Matt Wilder has just established an impressive 5.13d trad climb at the New River Gorge in West Virginia. Dubbed Eye of the Beholder
, the climb was an “infield line” to quote NRG visionary Porter Jarrard—meaning the route was a swath of unclimbed sandstone lying unnoticed at the popular wall Beauty Mountain.
“When I first saw the wall, I looked up and the obvious question was: What route goes straight up the beautiful slightly overhanging headwall?” Wilder told Rock and Ice. “The answer was nothing, so I put myself to work on it.”
Interestingly, Eye of the Beholder was not Wilder’s primary objective at the New River Gorge, but rather a secondary project while resting from his infamous Rapunzel—an undone trad line that could be the NRG's hardest gear route.
Rock and Ice caught up with Wilder to learn more about Eye of the Beholder and the Rapunzel project.
Was Eye of the Beholder an open project?
Actually, I'm not sure if anyone viewed this as a project. It hadn't been cleaned or attempted when I started working on it. It's a direct finish to a classic 5.11b crack called Welcome to Beauty. But I was mainly in the New to work on this mega project I found several years ago and dubbed the Rapunzel. Eye of the Beholder was just something I saw while I was there and got psyched on.
What is the climbing like on Eye of the Beholder?
The first part is the crux and is probably about a V10 techy sequence up a thin seam. At the end of the seam, you are double gastoning and you can't let go with either hand, but you have to smear your foot on a bad hold and then spring up to a decent edge as you are falling away [see first photo]. The rest of the route is about 5.12+ climbing. Not terribly hard in comparison, but you could still blow it if you're not careful and take a big winger.
Is the gear good?
The gear is good, but spaced. The crux comes after a no hands rest at the end of the 5.11 climbing. There is gear about 4-5 feet below your feet when you are doing the last moves. For the rest of the 30-40 feet of climbing there are two trucker cams. Actually it doesn't feel as runout as it is and it's definitely safe. Still I took the fall once at the crux and it was scary.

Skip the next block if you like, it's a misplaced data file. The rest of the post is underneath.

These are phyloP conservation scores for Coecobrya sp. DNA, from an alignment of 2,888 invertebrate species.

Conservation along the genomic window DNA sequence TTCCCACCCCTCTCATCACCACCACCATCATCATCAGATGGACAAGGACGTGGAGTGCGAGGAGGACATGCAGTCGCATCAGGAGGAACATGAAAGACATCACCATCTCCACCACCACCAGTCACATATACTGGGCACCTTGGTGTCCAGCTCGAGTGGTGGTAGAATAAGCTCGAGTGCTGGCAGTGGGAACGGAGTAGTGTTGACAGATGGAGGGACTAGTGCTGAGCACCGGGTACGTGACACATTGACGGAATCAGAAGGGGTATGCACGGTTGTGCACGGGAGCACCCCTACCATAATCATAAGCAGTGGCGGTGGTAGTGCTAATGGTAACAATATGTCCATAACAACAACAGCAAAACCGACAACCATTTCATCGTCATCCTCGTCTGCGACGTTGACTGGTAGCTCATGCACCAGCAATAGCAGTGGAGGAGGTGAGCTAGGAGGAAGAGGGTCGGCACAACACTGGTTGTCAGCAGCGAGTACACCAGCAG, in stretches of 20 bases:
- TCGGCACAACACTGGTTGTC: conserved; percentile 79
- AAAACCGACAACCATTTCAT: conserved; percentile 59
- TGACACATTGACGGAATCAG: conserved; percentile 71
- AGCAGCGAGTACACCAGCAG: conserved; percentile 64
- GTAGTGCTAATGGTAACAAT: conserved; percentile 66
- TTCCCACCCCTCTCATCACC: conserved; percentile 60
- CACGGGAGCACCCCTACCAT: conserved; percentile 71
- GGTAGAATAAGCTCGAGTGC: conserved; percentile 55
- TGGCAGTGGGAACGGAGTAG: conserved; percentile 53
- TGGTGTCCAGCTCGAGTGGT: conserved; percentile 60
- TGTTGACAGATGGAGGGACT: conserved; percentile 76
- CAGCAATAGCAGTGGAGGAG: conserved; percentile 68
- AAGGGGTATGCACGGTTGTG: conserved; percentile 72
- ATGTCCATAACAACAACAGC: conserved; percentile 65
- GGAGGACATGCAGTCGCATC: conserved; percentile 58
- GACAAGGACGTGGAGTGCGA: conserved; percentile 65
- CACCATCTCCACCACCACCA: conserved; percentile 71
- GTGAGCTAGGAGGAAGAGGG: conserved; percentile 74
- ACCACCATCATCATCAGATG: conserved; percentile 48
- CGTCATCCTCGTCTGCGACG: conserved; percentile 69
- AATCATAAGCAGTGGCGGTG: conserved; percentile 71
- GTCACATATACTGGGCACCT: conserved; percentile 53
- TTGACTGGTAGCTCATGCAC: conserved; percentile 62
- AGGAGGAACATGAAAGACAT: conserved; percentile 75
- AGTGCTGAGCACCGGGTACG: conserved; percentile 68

How many days of effort did Eye of the Beholder take?
I cleaned it one day and played a bit on the moves. The next day, I worked it on top-rope and figured out all of the moves. On my third day, I gave a redpoint burn and fell at the crux. Then I got back on and sent to the top. On my fourth and final day, I did the route first try. I felt confident I would do it, but also knew that the move would never feel easy. It's just one of those moves where you could always blow off.
But you were simultaneously working on the Rapunzel project?
Well, my focus was definitely on Rapunzel, but I also needed to take rests from that project. In particular the holds are quite sharp so I sometimes needed to wait more than one or two days before trying again. That's more time than I need to rest so I was climbing at other places in between working Rapunzel. It worked out pretty well and wasn't too hard to work them both. The only tricky part was near the end of the trip. I hadn't done either project and I had to decide which route to try first while I was totally fresh.
Did this slow the process for sending Eye of the Beholder?
The process was definitely slowed by working on Rapunzel
, and the first day I made a redpoint burn was the day after trying Rapunzel
in the evening. I was definitely a bit tired and this may be why I fell.
What’s up with the Rapunzel project?
Rapunzel is sick. It is an amazing wall with hard climbing and all gear protection. The starting section is about 5.13c. That takes you to a horizontal with a decent but not great rest. Then you have to climb a V12 or V13 crimpy boulder problem to get to the easier, classic 5.12 climbing that leads to the top. Beautiful route.
When will you return for Rapunzel?
Hopefully in the fall. Today I'm heading off to Turkey to do some climbing and sailing. Then I'll be heading back to Colorado where I live.